And I've another amazing author.
When Jane Eyre discovered Mr. Rochester's secret, she changed out of her wedding dress and sat down and thought. That's what I did. I took four months to think about what I wanted to do with the rest of my life. I made lists of everything I ever dreamed of doing and tried out a lot of them. I took a flying lesson and learned to skate well enough to do a waltz jump. I visited different parts of the country where I thought I might like to live. I researched different jobs and tried out a few as a temporary volunteer. In the end, what I decided was that, yes, I wanted to write.
Even with only working one job and no children at home, I struggled to find a regular time to write. Heck, I still do. Besides the pesky day job and normal non-writing obligations, there's the business of being a writer to contend with: submitting work for publication, networking with writers, and maintaining a presence on social networks. The worst distraction for me right now is promoting my memoir, Innocent, which came out last year. There seems to be no end to the promotional activities I could be doing.
What has helped the most is being part of a critique group. My small group of writers meets once a month, which makes a convenient deadline for me. With a chapter every month, new or revised, my memoir took shape much faster than I dreamed possible. The superb constructive criticism from my fellow writers also made it a better book than it would have been otherwise, and their vigorous encouragement kept me going through the tough spots.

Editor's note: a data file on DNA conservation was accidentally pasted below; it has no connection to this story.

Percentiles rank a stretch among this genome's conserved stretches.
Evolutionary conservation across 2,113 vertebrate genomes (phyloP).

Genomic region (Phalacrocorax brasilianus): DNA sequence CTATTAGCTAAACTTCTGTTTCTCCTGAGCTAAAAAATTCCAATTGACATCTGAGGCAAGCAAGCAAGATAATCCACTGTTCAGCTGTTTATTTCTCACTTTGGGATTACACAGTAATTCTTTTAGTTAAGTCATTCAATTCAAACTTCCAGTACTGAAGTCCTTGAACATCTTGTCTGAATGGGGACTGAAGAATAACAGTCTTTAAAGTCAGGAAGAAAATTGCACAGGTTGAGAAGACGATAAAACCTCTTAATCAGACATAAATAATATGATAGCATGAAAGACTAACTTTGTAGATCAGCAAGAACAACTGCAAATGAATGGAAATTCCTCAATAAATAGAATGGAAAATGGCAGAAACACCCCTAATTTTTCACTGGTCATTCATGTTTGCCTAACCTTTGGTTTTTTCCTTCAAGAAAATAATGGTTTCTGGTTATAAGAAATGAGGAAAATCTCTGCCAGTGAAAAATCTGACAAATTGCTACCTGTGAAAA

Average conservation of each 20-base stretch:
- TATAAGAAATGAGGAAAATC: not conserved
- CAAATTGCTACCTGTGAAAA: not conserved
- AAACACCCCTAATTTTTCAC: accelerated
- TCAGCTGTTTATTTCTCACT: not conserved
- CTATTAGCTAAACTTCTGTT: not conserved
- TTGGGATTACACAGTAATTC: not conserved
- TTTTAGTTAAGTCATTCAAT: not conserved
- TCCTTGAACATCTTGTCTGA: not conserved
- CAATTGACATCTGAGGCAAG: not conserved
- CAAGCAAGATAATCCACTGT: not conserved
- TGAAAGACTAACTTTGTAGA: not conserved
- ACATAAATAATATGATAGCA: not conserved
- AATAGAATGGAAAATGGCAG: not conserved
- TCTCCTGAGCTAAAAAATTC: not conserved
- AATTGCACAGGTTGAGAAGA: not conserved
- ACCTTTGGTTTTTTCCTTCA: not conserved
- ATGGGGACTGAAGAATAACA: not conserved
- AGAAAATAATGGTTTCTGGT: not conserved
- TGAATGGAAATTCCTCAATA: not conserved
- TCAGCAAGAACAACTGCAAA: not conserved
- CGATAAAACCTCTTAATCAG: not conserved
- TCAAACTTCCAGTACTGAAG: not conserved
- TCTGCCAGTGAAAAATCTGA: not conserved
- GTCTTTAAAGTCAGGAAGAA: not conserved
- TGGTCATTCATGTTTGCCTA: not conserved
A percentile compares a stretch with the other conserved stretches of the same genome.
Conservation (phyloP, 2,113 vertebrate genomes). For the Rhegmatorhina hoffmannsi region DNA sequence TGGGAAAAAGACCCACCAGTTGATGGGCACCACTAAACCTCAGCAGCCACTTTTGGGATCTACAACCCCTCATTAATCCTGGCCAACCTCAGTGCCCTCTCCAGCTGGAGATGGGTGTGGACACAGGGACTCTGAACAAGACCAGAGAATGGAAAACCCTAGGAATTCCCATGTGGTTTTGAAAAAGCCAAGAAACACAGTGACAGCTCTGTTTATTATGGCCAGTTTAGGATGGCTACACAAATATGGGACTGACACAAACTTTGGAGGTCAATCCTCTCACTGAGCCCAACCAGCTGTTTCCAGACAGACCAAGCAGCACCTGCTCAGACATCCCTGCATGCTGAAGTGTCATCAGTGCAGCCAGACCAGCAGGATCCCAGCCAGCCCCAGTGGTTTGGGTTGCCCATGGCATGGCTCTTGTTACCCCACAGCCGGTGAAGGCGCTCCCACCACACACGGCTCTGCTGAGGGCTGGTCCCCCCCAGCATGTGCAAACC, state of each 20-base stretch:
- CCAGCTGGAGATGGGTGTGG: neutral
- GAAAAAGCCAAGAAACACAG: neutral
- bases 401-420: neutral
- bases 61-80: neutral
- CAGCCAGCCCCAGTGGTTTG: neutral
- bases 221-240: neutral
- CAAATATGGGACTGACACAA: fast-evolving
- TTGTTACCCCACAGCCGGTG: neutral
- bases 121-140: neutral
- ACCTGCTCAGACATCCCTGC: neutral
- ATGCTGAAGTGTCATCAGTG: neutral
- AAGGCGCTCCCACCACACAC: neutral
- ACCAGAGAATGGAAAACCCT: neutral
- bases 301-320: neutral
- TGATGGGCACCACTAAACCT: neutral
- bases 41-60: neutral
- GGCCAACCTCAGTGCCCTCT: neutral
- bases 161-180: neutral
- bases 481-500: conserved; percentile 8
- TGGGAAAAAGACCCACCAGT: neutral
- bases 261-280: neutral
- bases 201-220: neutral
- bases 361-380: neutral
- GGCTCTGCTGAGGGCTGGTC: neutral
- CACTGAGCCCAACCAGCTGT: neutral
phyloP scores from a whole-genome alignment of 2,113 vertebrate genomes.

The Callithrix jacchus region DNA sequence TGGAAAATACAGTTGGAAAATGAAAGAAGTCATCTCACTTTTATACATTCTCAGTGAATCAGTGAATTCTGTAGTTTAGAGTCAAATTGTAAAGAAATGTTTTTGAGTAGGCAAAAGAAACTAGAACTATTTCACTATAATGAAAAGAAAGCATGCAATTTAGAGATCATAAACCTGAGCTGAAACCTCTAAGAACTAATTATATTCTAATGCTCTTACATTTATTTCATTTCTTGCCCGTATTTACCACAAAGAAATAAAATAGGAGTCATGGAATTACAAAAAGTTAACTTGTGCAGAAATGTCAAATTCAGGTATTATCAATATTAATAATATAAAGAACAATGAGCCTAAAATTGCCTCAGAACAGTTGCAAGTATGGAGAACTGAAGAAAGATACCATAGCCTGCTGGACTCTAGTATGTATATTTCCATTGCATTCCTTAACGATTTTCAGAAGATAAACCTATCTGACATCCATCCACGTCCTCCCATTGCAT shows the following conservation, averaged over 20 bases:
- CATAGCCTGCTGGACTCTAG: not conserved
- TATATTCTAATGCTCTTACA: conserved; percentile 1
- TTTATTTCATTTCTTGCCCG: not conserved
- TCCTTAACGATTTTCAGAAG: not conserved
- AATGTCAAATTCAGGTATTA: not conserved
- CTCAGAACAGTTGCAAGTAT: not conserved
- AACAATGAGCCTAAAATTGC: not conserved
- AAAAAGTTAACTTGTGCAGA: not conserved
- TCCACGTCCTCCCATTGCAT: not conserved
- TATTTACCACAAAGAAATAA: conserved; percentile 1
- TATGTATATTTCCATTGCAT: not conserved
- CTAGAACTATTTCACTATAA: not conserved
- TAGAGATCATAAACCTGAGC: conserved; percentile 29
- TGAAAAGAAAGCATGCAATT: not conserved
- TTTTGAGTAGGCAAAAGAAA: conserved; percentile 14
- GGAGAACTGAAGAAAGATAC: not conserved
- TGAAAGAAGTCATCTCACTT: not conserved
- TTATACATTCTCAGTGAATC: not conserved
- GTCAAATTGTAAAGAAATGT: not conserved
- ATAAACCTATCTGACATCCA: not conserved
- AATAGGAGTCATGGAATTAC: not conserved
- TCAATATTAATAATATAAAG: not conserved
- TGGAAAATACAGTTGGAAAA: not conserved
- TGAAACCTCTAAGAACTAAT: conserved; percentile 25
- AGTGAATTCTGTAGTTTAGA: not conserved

Deadlines force me to make time to write, even if it's only on the weekends. I also limit other activities. I make time for friends, but try to schedule no more than two or three social activities a week. There's a kitchen timer next to my computer to remind me to stop playing on the internet.
I work four days a week; on those days I exercise after work, pet the cat, eat dinner, and spend a few hours on promotion, ending with perhaps an hour of television and a chapter or two of the book I'm reading. On the weekends, I write in the morning, do errands and exercise in the afternoon, and usually some kind of social activity in the evening. Of course, sometimes life intervenes, but that' s my basic schedule. Every now and then, I treat myself to what my friend, Paul, calls a PJ Day. I settle in with a good book or two and pots of tea. My cat loves those days the best! And I appreciation the rest and rejuvenation that comes from taking a day off.
One of the silly things I did during my thinking time was to consult an astrologer. She said that instead of pampering myself, I should nurture myself. Making time for writing nurtures me in a deep and lasting way.
B. Morrison, author of the memoir Innocent: Confessions of a Welfare Mother, speaks about her own experiences to dispel some of the myths and misunderstandings about those living in poverty. Now a writer and engineer, she also conducts poetry and memoir workshops and speaks on women's and poverty-related issues. She is the author of a poetry collection, Here at Least, and her award-winning work has been published in anthologies and magazines. She has maintained her Monday Morning Books blog since 2006 and tweets regularly about poetry @bmorrison9. For information about upcoming appearances visit her website and blog at bmorrison.com.